PhotoStuck inside during a chilly winter weekend? Instead of allowing cabin fever to slowly set in, why not make the most of your time by completing a DIY project or two?

Weekends when you can’t go outside are the perfect opportunity to spend some time embracing and improving your indoor space. But figuring out which potential home projects are hiding in plain sight isn’t always easy.

Fortunately, HouseLogic, the resource website for homeowners from Realtor.com, has some ideas on how homeowners can improve their indoor spaces when it’s too cold to go outside. Most of HouseLogic’s ideas can be done in a weekend.

Quick and easy projects  

Here are a few ways homeowners can spruce up their home's interior when frigid temperatures make staying in necessary:

  • Personalize your new house. If you own a newly built home, it may look quite similar to your neighbor’s. Help your cookie-cutter home stand out by completing a simple project such as painting the front door or ceiling blades or upsizing your cabinets.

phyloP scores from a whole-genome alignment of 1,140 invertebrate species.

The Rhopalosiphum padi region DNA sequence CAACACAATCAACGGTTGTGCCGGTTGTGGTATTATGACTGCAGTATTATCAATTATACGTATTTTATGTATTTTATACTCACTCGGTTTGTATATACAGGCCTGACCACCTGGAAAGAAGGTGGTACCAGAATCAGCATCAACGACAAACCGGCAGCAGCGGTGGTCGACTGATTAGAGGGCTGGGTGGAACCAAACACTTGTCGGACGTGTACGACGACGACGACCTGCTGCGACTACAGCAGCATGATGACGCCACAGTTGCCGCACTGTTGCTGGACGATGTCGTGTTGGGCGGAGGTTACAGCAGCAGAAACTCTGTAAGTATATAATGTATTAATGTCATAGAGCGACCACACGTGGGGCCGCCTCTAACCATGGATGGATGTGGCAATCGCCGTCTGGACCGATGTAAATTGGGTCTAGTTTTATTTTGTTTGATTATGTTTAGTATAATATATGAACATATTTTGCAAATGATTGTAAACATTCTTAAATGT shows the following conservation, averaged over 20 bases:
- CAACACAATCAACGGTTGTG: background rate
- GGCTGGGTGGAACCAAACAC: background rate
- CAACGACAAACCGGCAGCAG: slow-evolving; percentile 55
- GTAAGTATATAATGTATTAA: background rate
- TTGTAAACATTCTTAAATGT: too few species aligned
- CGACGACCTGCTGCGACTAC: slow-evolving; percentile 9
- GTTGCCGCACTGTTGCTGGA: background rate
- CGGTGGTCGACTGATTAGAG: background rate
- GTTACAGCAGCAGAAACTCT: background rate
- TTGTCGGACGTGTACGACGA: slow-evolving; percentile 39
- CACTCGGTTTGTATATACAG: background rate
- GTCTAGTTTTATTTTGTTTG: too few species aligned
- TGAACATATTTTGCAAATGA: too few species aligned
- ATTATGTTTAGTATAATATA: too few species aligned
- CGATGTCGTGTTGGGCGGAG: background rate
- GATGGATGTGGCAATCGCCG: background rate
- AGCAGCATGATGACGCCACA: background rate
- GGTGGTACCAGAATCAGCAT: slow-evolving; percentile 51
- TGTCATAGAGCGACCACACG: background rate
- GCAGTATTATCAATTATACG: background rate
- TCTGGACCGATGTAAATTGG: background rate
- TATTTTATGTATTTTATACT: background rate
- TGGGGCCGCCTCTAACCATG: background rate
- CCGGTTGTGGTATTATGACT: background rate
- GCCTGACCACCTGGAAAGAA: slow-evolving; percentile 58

• Add shelves. Few people have ever wished they had less storage space in their home, but not all storage solutions are easy on the eyes. Wall shelves, however, create additional storage while adding architectural interest to a home. Shelves can also fit into unexpected spots, such as over the bathroom door or in between your walls’ studs.
  • Hide eyesores. Dingy floors, ugly appliances, and clunky air conditioning units are among the features that most homeowners would prefer not to look at every day. You can hide or disguise these eyesores with tips such as concealing a breaker box with a framed picture or painting a pattern on plain vinyl flooring.
  • Fix quirks. If your home sweet home has a few quirks, such as a flickering light or strange noise emanating from your wall, take some time to fix the issues. To stop creaking floors, HouseLogic recommends dusting talcum powder in between the seams of floorboards. For a toilet tank that refills all on its own, try untangling or loosening the chain or bending the tube connected to the float ball.

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